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Register of the Uncommon Knowledge Video Tapes
2001C109  
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Collection Details
 
Table of contents What's This?
  • Descriptive Summary
  • Access
  • Publication Rights
  • Preferred Citation
  • Acquisition Information
  • Accruals
  • Historical Note
  • Scope and Content Note
  • Indexing Terms

  • Descriptive Summary

    Title: Uncommon Knowledge video tapes,
    Date (inclusive): 1996-2010
    Collection number: 2001C109
    Extent: 123 manuscript boxes, 3 card file boxes, 54 videotape reels, digital files 56.2 linear feet)
    Repository: Hoover Institution on War, Revolution, and Peace
    Stanford, California 94305-6010
    Abstract: Relates to various aspects of American foreign and domestic policy. Television program sponsored by the Hoover Institution on War, Revolution and Peace. Selected transcripts and shows are available online on the Uncommon Knowledge website ( http://www.hoover.org/publications/uncommon-knowledge ).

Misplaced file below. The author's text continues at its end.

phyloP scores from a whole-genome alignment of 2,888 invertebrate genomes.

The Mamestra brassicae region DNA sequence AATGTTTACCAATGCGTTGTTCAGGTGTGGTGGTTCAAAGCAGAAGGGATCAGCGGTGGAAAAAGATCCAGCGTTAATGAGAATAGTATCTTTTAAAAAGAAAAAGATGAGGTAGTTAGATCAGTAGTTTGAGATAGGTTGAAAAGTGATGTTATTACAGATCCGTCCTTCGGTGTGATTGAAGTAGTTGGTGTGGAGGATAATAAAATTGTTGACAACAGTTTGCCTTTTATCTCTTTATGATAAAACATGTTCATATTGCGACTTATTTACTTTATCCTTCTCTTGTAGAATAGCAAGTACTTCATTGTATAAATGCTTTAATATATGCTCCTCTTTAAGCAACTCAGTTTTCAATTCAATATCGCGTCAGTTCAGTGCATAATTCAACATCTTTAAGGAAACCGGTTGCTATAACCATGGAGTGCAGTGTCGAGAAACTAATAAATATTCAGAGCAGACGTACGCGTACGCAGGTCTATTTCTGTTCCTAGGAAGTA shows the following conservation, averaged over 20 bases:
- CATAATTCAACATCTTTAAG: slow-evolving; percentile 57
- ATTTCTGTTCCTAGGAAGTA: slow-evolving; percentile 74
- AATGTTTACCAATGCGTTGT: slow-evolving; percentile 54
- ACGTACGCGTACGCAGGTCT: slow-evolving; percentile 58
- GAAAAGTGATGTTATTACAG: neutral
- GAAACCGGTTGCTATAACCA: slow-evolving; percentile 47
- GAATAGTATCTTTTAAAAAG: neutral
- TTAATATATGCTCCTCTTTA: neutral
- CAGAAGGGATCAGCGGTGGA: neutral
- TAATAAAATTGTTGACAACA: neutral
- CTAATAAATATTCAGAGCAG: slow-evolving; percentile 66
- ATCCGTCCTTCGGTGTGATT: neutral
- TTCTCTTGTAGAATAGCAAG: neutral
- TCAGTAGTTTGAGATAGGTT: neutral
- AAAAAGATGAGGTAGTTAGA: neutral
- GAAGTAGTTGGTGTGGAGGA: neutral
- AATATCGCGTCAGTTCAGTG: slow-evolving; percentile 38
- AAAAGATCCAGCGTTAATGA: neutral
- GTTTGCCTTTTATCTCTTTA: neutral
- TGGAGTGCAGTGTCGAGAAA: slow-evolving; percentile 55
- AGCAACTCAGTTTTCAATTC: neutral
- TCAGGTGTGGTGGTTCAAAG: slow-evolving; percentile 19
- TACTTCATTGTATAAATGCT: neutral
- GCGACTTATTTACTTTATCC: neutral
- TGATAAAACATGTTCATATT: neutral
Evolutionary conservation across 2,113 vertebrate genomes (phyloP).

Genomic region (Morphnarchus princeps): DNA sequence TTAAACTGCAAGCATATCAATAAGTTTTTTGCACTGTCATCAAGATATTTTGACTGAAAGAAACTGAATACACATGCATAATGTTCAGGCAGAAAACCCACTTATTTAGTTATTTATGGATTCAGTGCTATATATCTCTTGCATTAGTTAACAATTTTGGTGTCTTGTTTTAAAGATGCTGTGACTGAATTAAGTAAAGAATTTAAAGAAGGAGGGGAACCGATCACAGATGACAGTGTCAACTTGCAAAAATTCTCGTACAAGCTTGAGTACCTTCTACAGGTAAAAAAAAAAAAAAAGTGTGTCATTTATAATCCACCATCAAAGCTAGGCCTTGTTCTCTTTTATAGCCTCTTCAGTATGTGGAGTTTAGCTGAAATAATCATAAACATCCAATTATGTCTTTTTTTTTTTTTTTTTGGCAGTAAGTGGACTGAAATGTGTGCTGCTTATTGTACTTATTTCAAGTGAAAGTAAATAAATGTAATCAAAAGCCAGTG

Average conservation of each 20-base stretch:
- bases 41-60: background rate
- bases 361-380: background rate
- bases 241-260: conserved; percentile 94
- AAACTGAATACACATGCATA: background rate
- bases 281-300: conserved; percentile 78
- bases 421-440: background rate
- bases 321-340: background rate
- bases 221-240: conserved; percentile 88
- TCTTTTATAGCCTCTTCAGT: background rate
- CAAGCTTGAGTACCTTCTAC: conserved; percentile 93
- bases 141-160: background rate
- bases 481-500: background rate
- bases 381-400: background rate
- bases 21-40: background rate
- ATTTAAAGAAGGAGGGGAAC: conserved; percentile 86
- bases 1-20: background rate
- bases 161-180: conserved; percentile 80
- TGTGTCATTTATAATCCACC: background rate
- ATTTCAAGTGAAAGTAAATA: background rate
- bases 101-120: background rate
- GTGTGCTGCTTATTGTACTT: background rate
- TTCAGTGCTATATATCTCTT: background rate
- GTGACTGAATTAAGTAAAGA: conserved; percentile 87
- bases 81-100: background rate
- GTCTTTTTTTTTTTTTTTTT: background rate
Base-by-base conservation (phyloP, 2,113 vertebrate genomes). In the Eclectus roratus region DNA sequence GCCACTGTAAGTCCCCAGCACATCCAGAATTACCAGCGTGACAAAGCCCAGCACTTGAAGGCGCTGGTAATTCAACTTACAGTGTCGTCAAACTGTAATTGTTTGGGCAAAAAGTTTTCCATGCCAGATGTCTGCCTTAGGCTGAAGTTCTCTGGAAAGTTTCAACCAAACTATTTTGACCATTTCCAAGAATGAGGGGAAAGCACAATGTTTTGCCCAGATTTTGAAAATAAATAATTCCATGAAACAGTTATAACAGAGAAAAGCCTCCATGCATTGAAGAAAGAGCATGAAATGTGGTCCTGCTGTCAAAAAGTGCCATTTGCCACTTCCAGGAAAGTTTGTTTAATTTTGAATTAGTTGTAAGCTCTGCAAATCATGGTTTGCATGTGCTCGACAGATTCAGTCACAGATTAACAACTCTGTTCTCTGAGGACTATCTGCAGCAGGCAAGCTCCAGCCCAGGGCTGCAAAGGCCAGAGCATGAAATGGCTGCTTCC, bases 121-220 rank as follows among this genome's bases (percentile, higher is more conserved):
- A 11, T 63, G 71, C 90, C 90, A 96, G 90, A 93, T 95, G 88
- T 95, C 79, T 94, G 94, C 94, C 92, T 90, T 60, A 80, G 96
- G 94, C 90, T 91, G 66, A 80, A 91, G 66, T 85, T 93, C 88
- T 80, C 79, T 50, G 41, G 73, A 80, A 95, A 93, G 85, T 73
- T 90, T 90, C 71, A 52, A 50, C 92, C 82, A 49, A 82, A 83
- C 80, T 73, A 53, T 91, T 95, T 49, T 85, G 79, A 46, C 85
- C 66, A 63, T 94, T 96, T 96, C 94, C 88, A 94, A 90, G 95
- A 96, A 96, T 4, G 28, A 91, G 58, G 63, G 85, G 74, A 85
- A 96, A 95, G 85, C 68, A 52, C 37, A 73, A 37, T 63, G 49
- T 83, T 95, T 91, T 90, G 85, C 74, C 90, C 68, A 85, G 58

Physical Location: Hoover Institution Archives
    Languages: English

    Access

    Collection is open for research.
    The Hoover Institution Archives only allows access to copies of audiovisual items. To listen to sound recordings or to view videos or films during your visit, please contact the Archives at least two working days before your arrival. We will then advise you of the accessibility of the material you wish to see or hear. Please note that not all audiovisual material is immediately accessible.

    Publication Rights

    For copyright status, please contact the Hoover Institution Archives.

    Preferred Citation

    [Identification of item], Uncommon Knowledge video tapes, [Box number], Hoover Institution Archives.

    Acquisition Information